In the above video Jordan says:-
Free speech is a prerequisite to a civilised Society because freedom of speech means you can have combat with words, that what it means, it doesn't mean that people can happily and gently exchange opinions. It means we can engage in combat with words on the Battle Ground of ideas. That's the reason it's acceptable and that's why it's acceptable that people's feelings get hurt during that combat is that the combat of ideas is far preferable to actual combat and is also the only alternative because people have genuine disagreements and if you don't let them talk them out and reach some sort out consensus, some sort of negotiated settlements then they can either swallow their opinions and become enraged, or they can engage in actual combat. So I think that anything that threatens freedom of speech threatens the stability of society, and I think the PC excesses threaten freedom of speech and I think they threaten it quite severely...
I was reminded of this. I thought I'd share. It's easy to get hung up on the semantics, but instead of saying 'polictical correctness' you use the words 'treating each other with respect' then that sheds a whole different light on the matter. And that's how I use the term.
I think - in support of Bee - that you can be completely open about your feelings and be even more disrespectful. Consider the goose-stepping Nazi strutting up and down in front of a gaggle of Jews. Is this open contempt not a display of disrespect?
The real answer, I believe, is more nuanced. In essence, it depends on the circumstances. Moreover, it depends on the audience. If there were a group of Nazi's nearby, they might consider it disrespectful to not goose-step. Ultimately, you can't please everybody and it is difficult to predict who will feel disrespected all the time. I'm always saying things that are not PC, and accidentally making comments that are not intended to disrespect those in my vicinity. To me, I think it is the intent behind what you say, not the words themselves.
Or you could always take the Antifa view: "Words are violence." And then that gives you the right to be physically violent back, because you have justified it to yourself.
Unfortunately, too many people use a bit of mental gymnastics to contort their view of reality and from that twisted viewpoint, they can justify almost ANY bad act - verbal or otherwise. In the case of some of the shooters (USA and otherwise), they have twisted perception of one group into a threat, so they say they are merely defending themselves from a "greater threat." The New Zealand shooter and the Texas shooter both engaged in "hate crime" mentality - shooting at a particular ethnic group. The Las Vegas shooter, so far as we have been able to tell, was just a plain nut case.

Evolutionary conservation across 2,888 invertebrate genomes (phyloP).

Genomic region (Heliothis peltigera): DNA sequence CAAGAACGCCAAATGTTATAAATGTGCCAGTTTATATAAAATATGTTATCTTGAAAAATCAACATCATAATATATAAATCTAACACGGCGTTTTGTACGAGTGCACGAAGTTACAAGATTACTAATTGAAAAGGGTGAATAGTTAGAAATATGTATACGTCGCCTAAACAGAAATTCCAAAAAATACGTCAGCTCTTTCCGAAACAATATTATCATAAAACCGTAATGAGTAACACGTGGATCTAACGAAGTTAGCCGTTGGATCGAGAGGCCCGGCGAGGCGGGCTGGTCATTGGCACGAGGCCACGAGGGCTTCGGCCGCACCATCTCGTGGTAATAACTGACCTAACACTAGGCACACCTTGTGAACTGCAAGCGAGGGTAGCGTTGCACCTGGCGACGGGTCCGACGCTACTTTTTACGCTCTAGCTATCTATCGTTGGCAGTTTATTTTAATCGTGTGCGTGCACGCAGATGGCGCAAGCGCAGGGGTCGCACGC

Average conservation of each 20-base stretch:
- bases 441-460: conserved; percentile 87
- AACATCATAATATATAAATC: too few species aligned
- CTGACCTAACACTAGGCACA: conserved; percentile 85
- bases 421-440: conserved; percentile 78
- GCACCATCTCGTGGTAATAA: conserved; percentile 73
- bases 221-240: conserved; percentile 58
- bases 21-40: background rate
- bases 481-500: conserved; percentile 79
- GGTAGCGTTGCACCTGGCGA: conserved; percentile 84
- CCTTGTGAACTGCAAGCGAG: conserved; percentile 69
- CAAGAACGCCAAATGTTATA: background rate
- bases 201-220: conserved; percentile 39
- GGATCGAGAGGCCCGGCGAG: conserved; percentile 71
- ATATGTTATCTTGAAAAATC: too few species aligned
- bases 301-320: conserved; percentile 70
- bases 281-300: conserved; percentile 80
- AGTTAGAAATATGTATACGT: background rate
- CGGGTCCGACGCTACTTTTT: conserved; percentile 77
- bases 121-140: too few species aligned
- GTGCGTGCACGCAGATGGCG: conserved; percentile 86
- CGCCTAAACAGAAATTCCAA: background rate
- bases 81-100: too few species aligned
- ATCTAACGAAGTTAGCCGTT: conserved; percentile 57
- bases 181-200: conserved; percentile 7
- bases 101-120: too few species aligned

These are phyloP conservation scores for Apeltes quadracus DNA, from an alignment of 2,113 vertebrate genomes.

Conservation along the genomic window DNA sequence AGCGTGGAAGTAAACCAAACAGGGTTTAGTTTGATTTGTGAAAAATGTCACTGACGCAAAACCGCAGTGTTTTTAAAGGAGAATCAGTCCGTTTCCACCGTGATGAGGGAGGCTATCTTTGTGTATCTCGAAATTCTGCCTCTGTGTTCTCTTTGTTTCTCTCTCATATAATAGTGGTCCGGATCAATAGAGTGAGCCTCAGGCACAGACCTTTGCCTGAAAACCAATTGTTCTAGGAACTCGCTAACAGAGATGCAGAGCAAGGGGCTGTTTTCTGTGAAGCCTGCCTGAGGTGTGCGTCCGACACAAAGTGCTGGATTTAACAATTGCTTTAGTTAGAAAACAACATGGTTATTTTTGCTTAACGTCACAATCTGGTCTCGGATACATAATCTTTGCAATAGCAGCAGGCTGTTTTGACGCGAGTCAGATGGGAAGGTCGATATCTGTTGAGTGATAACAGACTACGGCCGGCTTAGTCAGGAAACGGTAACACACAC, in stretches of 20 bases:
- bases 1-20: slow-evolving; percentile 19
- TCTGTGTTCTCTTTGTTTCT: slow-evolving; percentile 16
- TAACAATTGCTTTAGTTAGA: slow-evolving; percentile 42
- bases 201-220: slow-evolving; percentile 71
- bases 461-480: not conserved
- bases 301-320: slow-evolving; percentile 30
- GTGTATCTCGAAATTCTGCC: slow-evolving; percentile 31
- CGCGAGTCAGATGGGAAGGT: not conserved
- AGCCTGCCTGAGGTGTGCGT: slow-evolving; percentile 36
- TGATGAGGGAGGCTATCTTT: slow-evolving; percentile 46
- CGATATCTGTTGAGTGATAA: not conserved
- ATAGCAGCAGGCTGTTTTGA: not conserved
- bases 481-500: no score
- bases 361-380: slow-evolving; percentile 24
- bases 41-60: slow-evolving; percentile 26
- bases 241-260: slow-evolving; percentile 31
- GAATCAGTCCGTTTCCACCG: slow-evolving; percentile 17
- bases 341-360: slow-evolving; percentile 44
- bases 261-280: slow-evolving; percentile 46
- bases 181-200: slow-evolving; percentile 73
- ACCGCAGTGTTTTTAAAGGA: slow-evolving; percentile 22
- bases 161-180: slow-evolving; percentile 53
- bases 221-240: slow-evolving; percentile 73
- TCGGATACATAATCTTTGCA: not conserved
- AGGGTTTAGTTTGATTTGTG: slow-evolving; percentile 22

(Not defending! Just drawing a distinction.)
and if Wikipedia also similarly describes PC in this passage
Since the late 1980s, the term has been used to describe a preference for inclusive language and avoiding language or behavior that can be seen as excluding, marginalizing, or insulting groups of people considered disadvantaged or discriminated against, especially groups defined by sex or race.[
Perceived by who exactly? If you think something is not politically correct, but I don't, what do you do then? You see there is already a division and it is inherent in the nature of beliefs. To say otherwise is to oppress those who disagree with you.
then how can you say that it creates division where no division existed before?
Because what was previously not insulting becomes insulting. The search for micro-aggressions everywhere leads people to stimulate their reticular activating system to be on the lookout for division. It is rather like the Eskimo who notices the way more subtle differences in snow, with their 50 words for types of snow. Most people will not be aware of the differences.
I'm going to use a practical example just to establish some common ground, so we have something tangible to talk about.
Let's say Tom was born as man. At 20 years of age Tom tells everyone that he has really always felt like a woman and he wants to live his life as such. To that end, he would like, from now on, for people to refer to him as 'her' and that, as part of her new identity, her name is going to be Jenny.
Now, historically, transgender people have been marginalized and so Jenny would fall into the category above.
The PC way to address the situation is respect Jenny's wishes, refer to her as woman, etc.
The non-PC way to handle the situation is to refer to Jenny as "a guy in a frock" and refuse to use feminine pronouns, etc.
I think the term marginalised is one of those PC terms. But everybody is marginalised to some degree. It just depends on what you are talking about. For example, if I was at the gym standing next to some body builders, I would have an element of being marginalised. If I was at a rock concert, we are all marginalised, except the performer.
The PC way is as you wish. The non-PC way you gave is one example. But then how do you know how to refer to anybody nowadays because they want to turn gender into this ridiculous multitude of options! Its bonkers!
The PC concept of gender is expecting someone else to modify their views on what gender means. It is like a flat-earth conspiracist asking you to refer to the earth as being flat. But gender is not a biological thing, you argue. But it is, someone else argues, and has always been.